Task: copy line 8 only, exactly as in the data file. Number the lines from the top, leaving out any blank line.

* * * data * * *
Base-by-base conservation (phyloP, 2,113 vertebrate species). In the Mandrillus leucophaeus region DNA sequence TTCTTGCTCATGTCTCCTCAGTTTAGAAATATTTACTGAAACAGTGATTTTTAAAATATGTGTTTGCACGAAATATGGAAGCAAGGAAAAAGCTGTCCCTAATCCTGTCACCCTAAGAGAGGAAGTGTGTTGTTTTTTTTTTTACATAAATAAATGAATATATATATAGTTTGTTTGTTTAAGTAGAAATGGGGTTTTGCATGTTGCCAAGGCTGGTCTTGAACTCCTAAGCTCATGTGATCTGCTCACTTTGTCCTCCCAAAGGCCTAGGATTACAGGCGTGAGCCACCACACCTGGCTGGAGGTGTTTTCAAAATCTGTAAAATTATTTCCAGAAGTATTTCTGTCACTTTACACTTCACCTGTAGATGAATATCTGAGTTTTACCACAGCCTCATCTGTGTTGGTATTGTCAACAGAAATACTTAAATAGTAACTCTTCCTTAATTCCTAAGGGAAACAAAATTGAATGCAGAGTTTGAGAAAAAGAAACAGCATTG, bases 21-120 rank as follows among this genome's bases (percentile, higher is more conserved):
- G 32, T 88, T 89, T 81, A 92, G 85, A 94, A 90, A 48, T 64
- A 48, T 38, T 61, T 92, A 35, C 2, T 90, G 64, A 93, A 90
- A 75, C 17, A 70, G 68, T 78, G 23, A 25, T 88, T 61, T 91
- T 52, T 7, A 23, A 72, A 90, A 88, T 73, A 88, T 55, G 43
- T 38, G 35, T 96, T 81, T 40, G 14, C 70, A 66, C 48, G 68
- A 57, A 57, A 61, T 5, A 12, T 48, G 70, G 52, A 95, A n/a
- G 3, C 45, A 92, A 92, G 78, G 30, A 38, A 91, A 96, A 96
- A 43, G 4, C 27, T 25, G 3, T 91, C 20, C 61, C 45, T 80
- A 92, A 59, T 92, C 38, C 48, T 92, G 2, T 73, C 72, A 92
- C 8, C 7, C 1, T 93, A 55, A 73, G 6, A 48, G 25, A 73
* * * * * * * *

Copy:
- G 3, C 45, A 92, A 92, G 78, G 30, A 38, A 91, A 96, A 96